In 1975, a few hundred barrels were filled with whiskey that still have not been bottled. Named “Bushmills Millennium,” the whiskey was only sold by the cask and will not be bottled until 1999, just in time for the new Millennium. At that time it will be a single malt Irish whiskey of nearly 25 years of age.
When I first learned of the Millennium offer, I was a bit hesitant. I was concerned that such a delicate, soft whiskey would not be able to stand up to 25 years on the wood.
I was wrong. A sampling of the whiskey in 1995 offered a glimpse of something most unique and mature that I have never before experienced in an Irish whiskey. Sure, there is more than a hint of oak, but this influence is entirely a positive one. Its contribution to the roundness and depth of flavor is astonishing, without smothering the whiskey. Sherried fruit, malty richness, subtle spiciness, eminent drinkability Ð nothing is missing or out of proportion! The last few years of its life will be spent in ex-bourbon barrels, after many years in ex-sherry barrels, with the hopes that any additional changes to the whiskey will be subtle.
Sadly, the entire lot of Millennium malt casks have been sold, and they won’t be available in restaurants or liquor stores. Start making friends with those that have purchased a cask, and when the Millennium comes to a close, perhaps you will be among the fortunate few to appreciate this wonderful whiskey.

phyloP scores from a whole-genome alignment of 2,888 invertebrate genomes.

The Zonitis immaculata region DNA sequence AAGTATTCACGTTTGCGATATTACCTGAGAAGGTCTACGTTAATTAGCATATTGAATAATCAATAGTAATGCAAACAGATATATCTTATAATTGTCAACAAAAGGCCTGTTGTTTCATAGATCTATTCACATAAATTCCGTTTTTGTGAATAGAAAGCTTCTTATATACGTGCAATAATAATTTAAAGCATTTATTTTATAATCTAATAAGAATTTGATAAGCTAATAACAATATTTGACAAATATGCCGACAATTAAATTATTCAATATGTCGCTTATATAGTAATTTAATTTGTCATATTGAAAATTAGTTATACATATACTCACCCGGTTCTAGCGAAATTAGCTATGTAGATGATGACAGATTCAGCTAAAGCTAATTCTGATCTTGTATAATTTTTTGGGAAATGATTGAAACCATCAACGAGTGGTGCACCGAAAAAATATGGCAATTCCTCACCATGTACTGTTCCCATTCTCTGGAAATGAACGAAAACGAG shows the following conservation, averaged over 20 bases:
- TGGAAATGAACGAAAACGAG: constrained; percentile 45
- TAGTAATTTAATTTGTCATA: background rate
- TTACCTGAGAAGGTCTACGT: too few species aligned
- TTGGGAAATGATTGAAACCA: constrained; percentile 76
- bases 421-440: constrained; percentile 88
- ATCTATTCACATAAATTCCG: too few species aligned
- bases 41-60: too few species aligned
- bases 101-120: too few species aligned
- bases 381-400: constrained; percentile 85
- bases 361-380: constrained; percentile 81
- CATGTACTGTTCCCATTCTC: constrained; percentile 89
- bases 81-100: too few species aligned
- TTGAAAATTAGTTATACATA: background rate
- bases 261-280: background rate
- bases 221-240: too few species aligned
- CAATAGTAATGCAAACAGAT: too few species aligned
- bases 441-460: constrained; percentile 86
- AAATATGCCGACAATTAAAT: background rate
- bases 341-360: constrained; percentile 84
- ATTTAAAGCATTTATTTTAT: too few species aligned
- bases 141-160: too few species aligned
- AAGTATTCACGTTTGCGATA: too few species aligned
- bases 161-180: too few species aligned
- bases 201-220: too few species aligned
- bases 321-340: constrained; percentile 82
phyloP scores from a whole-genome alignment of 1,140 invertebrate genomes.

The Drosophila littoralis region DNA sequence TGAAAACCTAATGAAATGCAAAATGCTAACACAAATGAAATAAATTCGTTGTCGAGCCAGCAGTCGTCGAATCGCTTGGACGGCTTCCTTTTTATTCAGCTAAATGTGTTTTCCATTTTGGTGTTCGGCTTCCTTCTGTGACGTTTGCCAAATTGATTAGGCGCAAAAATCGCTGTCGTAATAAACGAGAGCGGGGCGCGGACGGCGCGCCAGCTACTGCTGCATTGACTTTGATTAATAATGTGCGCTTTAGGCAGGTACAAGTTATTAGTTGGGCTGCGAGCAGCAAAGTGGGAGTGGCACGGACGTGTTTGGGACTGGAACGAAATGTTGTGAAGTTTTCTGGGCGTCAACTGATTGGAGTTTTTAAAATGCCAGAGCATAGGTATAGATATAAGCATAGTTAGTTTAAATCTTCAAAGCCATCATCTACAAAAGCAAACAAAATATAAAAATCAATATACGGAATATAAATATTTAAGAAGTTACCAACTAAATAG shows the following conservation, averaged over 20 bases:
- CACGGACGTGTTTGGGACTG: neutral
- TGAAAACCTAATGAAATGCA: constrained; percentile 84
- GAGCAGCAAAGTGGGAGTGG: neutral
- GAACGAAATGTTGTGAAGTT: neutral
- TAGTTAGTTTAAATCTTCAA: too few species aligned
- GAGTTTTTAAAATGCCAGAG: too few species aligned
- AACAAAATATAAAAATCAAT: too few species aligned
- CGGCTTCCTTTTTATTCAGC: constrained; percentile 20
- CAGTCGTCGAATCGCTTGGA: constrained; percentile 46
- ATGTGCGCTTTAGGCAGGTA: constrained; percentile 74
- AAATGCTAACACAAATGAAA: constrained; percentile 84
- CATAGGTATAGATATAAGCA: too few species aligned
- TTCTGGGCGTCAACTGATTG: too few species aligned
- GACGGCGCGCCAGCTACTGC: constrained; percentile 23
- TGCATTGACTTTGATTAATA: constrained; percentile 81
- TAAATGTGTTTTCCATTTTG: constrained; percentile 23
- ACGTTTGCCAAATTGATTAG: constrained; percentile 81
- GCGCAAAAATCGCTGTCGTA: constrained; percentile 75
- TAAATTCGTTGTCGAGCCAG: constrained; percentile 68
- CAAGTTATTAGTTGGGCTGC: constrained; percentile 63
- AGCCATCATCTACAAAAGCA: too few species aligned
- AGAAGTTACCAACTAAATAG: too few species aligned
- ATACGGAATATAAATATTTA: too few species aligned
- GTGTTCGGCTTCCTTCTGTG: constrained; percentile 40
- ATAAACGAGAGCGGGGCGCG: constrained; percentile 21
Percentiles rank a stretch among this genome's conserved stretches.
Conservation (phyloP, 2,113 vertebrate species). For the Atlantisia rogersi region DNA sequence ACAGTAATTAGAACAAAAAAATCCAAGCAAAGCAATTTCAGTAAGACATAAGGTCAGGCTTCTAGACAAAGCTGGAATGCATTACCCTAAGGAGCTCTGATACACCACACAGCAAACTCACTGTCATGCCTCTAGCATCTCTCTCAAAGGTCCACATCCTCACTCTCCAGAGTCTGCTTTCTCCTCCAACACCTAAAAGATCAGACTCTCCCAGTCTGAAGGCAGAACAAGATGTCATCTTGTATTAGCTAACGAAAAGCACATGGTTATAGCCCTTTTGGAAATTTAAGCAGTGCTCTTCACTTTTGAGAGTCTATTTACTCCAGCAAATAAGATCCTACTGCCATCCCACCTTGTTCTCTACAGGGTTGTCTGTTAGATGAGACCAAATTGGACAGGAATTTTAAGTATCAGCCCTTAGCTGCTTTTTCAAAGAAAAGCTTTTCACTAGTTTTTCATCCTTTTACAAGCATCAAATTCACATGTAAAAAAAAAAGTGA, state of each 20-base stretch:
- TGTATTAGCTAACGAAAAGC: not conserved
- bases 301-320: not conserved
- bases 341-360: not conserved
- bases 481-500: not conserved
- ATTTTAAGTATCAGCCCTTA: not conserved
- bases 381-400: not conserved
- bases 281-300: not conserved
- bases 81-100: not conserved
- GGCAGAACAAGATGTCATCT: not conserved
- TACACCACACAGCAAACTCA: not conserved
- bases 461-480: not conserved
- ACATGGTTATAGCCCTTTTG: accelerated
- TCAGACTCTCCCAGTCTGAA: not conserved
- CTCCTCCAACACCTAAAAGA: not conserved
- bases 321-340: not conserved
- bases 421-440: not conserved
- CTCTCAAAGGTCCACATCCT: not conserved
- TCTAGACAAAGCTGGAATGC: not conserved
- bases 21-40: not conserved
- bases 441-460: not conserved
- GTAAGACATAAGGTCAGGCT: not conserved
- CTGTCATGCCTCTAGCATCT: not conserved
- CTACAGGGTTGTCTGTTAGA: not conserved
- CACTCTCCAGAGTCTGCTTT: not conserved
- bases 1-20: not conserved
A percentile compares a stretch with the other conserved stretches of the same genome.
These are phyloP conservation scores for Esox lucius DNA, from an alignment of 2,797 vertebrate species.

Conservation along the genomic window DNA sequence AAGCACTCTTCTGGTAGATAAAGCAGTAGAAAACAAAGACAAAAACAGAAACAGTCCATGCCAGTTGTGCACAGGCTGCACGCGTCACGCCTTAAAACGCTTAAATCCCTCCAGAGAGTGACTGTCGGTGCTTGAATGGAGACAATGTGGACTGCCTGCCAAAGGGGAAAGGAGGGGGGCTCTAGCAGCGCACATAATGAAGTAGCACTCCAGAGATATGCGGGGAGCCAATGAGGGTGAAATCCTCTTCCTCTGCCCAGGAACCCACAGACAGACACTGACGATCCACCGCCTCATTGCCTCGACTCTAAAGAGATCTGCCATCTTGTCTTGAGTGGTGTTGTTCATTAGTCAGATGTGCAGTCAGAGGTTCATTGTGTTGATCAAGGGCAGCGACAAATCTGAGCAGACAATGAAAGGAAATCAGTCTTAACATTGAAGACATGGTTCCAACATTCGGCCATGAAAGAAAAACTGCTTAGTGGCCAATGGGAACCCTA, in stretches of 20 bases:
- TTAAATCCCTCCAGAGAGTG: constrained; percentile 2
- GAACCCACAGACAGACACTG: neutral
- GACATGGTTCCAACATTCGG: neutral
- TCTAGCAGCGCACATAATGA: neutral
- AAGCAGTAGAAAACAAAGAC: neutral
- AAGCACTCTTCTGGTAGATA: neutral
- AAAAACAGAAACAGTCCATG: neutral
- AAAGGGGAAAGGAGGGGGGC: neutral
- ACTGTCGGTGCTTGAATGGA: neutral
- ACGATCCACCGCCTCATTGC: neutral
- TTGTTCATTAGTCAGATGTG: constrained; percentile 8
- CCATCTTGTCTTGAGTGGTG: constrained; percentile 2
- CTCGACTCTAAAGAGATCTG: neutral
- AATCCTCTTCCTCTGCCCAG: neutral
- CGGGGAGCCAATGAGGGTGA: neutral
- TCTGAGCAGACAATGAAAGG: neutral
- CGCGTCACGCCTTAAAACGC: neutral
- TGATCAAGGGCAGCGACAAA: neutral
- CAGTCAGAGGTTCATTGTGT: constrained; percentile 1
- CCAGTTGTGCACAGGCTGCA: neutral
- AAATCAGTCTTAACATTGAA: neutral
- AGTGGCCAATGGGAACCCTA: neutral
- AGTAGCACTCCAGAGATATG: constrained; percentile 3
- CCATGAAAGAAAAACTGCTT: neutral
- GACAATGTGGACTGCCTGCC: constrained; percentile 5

At the distillery, I was fortunate enough to sample a new Bushmills whiskey that has not yet been bottled at the time of this writing, but should be by the time you read this. It is a 16+ yr. old malt whiskey that was first matured in ex-sherry and ex-bourbon casks, before being finished in port pipes prior to bottling. The port influence contributes a richness and fullness to the whiskey in a manner similar to what port has done to the Glenmorangie Port Wood Finish.
As I sip and savor a Bushmills whiskey, I am reminded of the lost distilleries of Northern Ireland Ð Coleraine, Comber, and the rest. Fortunately, this great distilling heritage remains alive in Bushmills, the oldest operating licensed distillery in the world.